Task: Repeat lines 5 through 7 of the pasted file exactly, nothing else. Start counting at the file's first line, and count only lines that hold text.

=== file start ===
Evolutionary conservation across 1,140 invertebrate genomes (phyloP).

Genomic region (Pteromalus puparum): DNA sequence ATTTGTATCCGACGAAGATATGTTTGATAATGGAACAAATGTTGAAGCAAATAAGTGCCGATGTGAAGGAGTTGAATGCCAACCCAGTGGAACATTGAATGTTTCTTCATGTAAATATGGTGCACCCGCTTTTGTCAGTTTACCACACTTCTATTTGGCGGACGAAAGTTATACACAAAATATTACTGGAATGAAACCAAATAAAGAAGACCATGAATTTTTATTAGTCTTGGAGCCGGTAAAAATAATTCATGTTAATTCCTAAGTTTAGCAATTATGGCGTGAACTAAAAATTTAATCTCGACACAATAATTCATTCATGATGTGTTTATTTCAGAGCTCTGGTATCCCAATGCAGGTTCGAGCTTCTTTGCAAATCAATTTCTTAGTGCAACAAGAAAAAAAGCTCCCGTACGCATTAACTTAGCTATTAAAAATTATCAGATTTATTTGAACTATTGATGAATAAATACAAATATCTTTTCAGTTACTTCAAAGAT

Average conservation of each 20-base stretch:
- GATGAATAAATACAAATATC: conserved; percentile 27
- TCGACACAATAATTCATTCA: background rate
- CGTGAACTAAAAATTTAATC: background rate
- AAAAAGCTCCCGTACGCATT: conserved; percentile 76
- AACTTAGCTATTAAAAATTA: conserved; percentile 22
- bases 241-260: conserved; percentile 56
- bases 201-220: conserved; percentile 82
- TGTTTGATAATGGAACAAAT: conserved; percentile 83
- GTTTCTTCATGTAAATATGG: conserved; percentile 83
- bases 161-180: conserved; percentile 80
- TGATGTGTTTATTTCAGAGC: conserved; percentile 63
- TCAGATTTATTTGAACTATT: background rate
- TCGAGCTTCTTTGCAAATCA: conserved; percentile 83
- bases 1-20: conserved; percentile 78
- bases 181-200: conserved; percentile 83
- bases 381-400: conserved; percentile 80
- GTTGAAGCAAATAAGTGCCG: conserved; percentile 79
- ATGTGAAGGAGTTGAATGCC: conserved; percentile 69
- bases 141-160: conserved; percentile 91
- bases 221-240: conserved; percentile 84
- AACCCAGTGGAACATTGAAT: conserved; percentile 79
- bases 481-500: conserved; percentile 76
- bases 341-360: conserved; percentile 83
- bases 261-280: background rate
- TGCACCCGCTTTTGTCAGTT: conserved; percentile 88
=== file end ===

- TCGACACAATAATTCATTCA: background rate
- CGTGAACTAAAAATTTAATC: background rate
- AAAAAGCTCCCGTACGCATT: conserved; percentile 76